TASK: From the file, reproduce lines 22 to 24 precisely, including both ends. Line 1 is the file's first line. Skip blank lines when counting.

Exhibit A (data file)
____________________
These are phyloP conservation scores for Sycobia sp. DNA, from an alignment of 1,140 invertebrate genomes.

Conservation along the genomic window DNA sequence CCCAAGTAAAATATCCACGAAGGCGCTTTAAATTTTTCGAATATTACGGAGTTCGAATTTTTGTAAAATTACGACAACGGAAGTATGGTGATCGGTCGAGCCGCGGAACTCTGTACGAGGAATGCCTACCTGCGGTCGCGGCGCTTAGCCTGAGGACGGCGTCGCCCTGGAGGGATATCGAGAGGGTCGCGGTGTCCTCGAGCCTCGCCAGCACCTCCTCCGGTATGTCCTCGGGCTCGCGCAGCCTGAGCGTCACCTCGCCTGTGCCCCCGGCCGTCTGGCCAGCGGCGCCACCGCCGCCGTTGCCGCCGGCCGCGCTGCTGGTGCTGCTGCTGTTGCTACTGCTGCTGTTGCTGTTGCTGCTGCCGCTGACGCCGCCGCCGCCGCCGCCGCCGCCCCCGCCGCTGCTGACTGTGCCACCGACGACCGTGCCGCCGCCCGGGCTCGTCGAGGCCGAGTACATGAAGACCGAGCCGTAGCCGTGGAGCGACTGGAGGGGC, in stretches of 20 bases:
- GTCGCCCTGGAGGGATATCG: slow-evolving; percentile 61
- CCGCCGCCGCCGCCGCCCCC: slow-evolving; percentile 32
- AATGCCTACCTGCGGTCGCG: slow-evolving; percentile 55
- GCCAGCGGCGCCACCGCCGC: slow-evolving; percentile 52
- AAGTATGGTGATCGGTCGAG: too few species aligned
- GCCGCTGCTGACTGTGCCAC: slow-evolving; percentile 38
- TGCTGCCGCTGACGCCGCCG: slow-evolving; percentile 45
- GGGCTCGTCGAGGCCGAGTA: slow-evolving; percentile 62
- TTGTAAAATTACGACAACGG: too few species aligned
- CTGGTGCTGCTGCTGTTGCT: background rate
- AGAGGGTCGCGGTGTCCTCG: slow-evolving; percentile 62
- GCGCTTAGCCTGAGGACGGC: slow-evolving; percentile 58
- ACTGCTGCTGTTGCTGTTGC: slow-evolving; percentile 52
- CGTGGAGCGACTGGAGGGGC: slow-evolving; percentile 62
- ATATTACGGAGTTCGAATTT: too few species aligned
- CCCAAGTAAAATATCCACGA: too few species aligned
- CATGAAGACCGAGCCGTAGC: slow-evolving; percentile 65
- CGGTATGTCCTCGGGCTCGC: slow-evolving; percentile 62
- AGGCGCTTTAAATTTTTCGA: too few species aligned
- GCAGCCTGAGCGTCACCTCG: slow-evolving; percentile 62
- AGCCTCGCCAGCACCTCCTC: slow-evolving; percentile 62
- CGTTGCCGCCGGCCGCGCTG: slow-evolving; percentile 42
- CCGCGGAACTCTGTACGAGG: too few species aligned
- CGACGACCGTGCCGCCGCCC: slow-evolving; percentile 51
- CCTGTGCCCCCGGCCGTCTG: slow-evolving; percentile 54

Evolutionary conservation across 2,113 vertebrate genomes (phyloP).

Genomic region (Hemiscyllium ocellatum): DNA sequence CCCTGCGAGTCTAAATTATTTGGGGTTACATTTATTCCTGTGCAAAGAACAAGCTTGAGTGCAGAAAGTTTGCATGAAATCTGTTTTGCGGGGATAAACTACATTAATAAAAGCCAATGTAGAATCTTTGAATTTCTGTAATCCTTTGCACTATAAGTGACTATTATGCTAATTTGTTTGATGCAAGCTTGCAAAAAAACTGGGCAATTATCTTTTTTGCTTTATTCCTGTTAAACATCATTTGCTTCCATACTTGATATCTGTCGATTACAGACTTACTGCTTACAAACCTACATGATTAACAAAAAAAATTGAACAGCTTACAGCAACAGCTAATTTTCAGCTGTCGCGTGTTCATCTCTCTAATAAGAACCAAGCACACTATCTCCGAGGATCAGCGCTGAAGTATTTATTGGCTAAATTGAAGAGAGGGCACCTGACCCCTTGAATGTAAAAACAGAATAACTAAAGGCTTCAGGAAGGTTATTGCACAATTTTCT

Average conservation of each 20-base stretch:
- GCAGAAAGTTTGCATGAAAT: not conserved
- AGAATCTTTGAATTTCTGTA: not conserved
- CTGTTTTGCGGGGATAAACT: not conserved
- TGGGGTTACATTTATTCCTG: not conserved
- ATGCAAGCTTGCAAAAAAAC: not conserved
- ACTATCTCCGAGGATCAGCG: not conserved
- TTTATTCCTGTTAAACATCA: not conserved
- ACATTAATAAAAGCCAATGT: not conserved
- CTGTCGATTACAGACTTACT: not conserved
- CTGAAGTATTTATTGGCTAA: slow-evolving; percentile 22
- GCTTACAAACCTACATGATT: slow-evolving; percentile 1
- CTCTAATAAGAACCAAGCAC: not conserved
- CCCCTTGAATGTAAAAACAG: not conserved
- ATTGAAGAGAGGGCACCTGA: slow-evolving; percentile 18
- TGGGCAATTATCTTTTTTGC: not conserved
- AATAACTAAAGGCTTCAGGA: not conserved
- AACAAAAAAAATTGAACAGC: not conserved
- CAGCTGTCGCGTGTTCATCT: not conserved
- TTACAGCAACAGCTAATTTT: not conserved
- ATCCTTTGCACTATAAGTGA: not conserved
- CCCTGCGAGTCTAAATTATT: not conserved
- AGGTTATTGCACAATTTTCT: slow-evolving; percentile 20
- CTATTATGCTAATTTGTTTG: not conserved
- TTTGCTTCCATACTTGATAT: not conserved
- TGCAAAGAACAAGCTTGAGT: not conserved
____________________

- GCAGCCTGAGCGTCACCTCG: slow-evolving; percentile 62
- AGCCTCGCCAGCACCTCCTC: slow-evolving; percentile 62
- CGTTGCCGCCGGCCGCGCTG: slow-evolving; percentile 42